Rural America Is Losing Its Hospitals

Some blame states' failure to expand Medicaid
By Neal Colgrass,  Newser Staff
Posted Jul 12, 2014 6:04 PM CDT
In this April 25, 2014 photo, a sign points the way to Flint River Hospital which closed its emergency room last year, in Montezuma, Ga.   (AP Photo/David Goldman)

(Newser) – The closing of a hospital in rural North Carolina may not seem like a huge deal—on its own. But the shuttering of Pungo Hospital in the largely black town of Belhaven is just another example of a US rural hospital closing up shop, Al Jazeera reports. Last year, 14 rural hospitals closed across the country, cutting off emergency services and curbing economic growth to entire communities. In Pungo's case, the hospital was Belhaven's biggest employer, so local officials are contemplating boosting property taxes by 10% to compensate for the revenue shortfall.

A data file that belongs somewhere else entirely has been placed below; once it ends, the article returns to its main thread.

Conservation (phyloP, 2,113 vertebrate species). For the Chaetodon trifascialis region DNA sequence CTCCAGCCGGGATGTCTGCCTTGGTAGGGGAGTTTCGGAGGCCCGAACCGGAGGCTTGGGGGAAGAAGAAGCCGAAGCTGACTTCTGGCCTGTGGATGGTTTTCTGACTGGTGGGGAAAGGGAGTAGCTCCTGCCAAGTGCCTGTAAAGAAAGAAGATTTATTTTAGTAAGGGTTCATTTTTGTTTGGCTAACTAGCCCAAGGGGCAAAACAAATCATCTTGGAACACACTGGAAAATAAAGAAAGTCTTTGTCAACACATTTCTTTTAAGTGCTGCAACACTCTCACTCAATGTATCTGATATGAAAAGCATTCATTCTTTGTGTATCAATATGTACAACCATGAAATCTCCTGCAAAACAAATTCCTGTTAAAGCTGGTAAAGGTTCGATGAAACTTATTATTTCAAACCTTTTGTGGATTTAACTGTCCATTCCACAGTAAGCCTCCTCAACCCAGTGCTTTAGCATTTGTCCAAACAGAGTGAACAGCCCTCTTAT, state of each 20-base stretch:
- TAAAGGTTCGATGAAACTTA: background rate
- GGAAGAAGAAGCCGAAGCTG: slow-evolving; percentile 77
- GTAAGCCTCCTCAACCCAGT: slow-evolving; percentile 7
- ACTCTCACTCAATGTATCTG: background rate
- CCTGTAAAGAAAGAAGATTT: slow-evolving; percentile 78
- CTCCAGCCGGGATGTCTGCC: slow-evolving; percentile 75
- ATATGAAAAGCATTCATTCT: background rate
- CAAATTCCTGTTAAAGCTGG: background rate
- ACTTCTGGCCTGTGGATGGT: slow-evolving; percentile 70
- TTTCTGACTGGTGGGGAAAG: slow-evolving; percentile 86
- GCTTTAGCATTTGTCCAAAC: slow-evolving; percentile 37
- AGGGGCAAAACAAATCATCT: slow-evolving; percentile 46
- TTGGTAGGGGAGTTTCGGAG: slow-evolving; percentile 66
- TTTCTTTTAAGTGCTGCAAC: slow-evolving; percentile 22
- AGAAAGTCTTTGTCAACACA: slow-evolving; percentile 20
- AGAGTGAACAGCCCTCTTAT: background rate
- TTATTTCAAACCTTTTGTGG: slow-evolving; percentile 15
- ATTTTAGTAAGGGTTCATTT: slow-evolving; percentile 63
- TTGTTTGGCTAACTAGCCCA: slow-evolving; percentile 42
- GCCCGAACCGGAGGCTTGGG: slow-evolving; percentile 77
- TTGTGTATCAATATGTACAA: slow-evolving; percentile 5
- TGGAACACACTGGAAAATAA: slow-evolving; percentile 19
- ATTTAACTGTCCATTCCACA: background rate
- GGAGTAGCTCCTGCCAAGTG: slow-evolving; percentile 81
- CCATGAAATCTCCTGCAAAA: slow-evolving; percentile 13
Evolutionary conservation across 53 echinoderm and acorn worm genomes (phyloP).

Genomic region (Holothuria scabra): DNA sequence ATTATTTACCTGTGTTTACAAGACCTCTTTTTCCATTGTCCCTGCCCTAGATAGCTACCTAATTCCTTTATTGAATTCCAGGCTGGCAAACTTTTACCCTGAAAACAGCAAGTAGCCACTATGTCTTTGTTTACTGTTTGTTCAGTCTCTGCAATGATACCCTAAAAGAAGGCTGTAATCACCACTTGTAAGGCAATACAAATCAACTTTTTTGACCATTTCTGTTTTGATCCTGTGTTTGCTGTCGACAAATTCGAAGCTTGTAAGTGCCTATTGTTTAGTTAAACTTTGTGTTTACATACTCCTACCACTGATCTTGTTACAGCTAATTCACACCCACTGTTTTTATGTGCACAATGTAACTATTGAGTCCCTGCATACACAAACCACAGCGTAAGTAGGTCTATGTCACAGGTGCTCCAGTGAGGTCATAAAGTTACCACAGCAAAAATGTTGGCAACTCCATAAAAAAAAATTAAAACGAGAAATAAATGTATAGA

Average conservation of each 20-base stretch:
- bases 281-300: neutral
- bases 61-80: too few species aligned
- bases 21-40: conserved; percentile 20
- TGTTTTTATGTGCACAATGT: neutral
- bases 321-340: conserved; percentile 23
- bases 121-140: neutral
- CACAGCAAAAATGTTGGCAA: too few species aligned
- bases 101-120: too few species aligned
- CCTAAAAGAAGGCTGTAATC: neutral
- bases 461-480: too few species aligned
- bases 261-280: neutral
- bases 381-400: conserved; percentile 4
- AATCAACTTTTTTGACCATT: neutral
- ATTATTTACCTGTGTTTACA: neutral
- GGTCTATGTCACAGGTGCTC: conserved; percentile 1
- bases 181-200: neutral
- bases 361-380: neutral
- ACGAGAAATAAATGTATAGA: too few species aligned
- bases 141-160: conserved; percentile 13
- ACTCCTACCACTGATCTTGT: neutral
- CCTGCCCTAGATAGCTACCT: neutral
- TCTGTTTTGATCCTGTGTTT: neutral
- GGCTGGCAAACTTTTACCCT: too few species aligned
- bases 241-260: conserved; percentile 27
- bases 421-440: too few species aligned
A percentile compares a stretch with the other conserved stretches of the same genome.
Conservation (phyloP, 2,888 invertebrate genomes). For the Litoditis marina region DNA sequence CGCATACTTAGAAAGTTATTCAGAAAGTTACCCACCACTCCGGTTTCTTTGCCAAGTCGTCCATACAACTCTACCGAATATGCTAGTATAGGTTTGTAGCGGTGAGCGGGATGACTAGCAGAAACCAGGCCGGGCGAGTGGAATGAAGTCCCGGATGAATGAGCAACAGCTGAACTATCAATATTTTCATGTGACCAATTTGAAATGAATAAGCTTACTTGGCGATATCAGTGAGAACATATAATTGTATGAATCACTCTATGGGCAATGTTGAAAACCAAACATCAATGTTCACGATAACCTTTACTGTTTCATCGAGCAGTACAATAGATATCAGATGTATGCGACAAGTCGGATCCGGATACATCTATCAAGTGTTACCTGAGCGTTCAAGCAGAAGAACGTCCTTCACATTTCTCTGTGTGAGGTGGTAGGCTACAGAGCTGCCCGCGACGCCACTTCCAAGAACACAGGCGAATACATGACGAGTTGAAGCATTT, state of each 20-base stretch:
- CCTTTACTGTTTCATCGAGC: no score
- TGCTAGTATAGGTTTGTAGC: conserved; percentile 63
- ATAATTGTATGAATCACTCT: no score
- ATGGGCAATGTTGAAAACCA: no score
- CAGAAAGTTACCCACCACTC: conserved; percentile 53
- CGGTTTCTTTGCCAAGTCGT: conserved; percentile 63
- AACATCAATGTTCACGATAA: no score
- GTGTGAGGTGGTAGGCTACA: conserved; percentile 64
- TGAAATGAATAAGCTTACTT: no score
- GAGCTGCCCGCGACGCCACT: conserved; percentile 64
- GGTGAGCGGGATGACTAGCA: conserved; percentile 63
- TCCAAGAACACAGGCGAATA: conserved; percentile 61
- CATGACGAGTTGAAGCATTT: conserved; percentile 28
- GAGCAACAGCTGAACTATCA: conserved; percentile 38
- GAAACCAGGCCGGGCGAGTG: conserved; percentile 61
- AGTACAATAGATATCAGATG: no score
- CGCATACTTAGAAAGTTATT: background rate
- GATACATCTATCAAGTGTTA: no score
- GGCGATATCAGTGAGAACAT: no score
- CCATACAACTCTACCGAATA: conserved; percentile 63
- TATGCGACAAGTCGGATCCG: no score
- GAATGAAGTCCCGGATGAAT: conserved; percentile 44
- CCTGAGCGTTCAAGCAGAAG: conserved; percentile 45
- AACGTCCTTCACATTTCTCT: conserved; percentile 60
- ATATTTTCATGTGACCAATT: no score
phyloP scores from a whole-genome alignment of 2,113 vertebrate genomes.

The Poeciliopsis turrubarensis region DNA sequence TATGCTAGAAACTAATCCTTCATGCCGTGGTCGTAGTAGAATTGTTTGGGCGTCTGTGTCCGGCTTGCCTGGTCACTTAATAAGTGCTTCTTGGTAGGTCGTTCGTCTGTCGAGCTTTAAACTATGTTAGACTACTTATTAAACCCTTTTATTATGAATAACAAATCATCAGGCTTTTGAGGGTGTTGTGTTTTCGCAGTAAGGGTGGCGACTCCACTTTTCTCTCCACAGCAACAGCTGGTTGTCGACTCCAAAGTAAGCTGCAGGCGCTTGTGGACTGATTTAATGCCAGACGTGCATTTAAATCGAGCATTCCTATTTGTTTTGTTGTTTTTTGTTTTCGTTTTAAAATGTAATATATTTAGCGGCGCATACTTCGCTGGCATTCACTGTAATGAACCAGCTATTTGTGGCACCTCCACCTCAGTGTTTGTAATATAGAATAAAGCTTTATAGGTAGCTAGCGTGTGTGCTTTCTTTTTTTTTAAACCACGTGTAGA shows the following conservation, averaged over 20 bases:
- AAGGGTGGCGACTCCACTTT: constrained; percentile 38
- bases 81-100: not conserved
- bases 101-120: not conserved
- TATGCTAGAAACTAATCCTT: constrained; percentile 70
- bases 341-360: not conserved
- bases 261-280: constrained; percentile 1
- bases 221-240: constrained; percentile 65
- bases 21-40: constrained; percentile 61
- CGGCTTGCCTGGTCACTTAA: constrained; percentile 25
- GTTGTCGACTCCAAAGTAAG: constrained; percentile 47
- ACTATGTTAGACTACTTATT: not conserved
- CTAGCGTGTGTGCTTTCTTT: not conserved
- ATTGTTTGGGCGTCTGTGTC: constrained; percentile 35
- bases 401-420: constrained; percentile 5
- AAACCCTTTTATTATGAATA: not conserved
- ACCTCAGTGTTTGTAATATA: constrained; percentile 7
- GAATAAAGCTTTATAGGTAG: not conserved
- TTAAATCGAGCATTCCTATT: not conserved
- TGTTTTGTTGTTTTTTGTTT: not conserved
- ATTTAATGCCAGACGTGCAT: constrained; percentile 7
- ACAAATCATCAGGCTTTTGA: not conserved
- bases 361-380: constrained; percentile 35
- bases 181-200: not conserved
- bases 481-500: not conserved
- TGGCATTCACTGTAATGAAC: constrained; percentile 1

Why the closures? Experts are debating whether it's changing demographics, fewer federal reimbursement dollars, fewer insured patients, or health care's shift to a pay-for-performance model. But Pungo's closing was caused partly by North Carolina's decision not to expand Medicaid under ObamaCare, says the hospital's non-profit owner. Other states that rejected the expansion—like Tennessee, Georgia, and Alabama—have seen at least 11 hospitals close or cut back over the past two years, but Republican governors say the expansion would prove too costly over time. Meanwhile, a survey shows that the uninsured rate among poor people has fallen 11% in states expanding Medicaid, but only 2% in states that aren't, Huffington Post reports. (Read more Medicaid stories.)

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